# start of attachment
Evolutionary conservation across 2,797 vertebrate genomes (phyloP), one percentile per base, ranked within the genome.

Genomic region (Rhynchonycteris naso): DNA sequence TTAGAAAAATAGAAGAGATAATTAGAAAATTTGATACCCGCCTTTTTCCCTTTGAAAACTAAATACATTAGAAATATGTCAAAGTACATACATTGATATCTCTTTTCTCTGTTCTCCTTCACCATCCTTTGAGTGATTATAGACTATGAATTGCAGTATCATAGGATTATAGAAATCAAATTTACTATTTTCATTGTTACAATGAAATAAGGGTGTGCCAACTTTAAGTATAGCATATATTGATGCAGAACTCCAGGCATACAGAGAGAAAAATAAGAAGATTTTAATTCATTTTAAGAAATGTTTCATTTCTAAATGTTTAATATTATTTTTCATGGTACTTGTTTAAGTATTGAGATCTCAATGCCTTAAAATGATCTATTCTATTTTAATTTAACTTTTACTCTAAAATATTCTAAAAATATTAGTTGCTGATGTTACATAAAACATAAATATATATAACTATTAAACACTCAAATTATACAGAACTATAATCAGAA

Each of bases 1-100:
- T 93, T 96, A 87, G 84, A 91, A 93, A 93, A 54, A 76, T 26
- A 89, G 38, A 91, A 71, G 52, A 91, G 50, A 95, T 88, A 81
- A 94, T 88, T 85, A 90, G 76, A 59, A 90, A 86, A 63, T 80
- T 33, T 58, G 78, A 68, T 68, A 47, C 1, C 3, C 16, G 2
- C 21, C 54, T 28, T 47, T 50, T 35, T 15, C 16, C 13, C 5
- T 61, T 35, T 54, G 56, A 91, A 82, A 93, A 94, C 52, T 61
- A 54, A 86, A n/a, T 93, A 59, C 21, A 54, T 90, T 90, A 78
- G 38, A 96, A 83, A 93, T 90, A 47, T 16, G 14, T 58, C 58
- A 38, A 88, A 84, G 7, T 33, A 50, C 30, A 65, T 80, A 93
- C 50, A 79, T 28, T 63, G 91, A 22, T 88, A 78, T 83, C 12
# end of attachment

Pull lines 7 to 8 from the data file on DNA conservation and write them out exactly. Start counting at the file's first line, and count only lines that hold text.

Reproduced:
- T 33, T 58, G 78, A 68, T 68, A 47, C 1, C 3, C 16, G 2
- C 21, C 54, T 28, T 47, T 50, T 35, T 15, C 16, C 13, C 5